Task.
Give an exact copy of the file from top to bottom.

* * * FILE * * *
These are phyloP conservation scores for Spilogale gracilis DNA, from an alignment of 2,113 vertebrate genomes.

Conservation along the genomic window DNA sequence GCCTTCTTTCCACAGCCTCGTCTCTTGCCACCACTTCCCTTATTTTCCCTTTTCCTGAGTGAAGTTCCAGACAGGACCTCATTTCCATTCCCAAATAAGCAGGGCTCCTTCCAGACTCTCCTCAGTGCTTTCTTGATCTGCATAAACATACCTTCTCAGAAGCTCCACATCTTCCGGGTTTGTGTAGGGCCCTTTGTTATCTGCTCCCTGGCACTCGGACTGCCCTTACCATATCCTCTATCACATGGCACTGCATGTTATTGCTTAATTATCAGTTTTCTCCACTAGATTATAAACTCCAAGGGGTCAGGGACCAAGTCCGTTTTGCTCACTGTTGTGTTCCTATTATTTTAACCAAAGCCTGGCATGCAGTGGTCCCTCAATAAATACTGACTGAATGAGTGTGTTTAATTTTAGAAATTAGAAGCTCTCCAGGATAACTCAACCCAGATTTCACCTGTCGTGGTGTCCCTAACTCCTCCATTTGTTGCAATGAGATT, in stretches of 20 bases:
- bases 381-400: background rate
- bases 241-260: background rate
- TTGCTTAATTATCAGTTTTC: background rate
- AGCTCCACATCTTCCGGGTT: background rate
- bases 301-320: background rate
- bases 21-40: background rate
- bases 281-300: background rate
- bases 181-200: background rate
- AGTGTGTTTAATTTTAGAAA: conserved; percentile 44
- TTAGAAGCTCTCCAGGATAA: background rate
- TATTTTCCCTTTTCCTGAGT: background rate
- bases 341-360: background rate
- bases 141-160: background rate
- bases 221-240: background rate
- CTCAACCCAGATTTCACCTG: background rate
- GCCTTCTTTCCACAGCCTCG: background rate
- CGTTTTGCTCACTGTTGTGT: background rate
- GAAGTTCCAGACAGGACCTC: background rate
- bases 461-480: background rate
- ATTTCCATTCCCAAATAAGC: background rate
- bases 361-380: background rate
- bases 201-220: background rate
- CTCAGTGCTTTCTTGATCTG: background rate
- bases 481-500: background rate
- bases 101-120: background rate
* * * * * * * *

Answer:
These are phyloP conservation scores for Spilogale gracilis DNA, from an alignment of 2,113 vertebrate genomes.

Conservation along the genomic window DNA sequence GCCTTCTTTCCACAGCCTCGTCTCTTGCCACCACTTCCCTTATTTTCCCTTTTCCTGAGTGAAGTTCCAGACAGGACCTCATTTCCATTCCCAAATAAGCAGGGCTCCTTCCAGACTCTCCTCAGTGCTTTCTTGATCTGCATAAACATACCTTCTCAGAAGCTCCACATCTTCCGGGTTTGTGTAGGGCCCTTTGTTATCTGCTCCCTGGCACTCGGACTGCCCTTACCATATCCTCTATCACATGGCACTGCATGTTATTGCTTAATTATCAGTTTTCTCCACTAGATTATAAACTCCAAGGGGTCAGGGACCAAGTCCGTTTTGCTCACTGTTGTGTTCCTATTATTTTAACCAAAGCCTGGCATGCAGTGGTCCCTCAATAAATACTGACTGAATGAGTGTGTTTAATTTTAGAAATTAGAAGCTCTCCAGGATAACTCAACCCAGATTTCACCTGTCGTGGTGTCCCTAACTCCTCCATTTGTTGCAATGAGATT, in stretches of 20 bases:
- bases 381-400: background rate
- bases 241-260: background rate
- TTGCTTAATTATCAGTTTTC: background rate
- AGCTCCACATCTTCCGGGTT: background rate
- bases 301-320: background rate
- bases 21-40: background rate
- bases 281-300: background rate
- bases 181-200: background rate
- AGTGTGTTTAATTTTAGAAA: conserved; percentile 44
- TTAGAAGCTCTCCAGGATAA: background rate
- TATTTTCCCTTTTCCTGAGT: background rate
- bases 341-360: background rate
- bases 141-160: background rate
- bases 221-240: background rate
- CTCAACCCAGATTTCACCTG: background rate
- GCCTTCTTTCCACAGCCTCG: background rate
- CGTTTTGCTCACTGTTGTGT: background rate
- GAAGTTCCAGACAGGACCTC: background rate
- bases 461-480: background rate
- ATTTCCATTCCCAAATAAGC: background rate
- bases 361-380: background rate
- bases 201-220: background rate
- CTCAGTGCTTTCTTGATCTG: background rate
- bases 481-500: background rate
- bases 101-120: background rate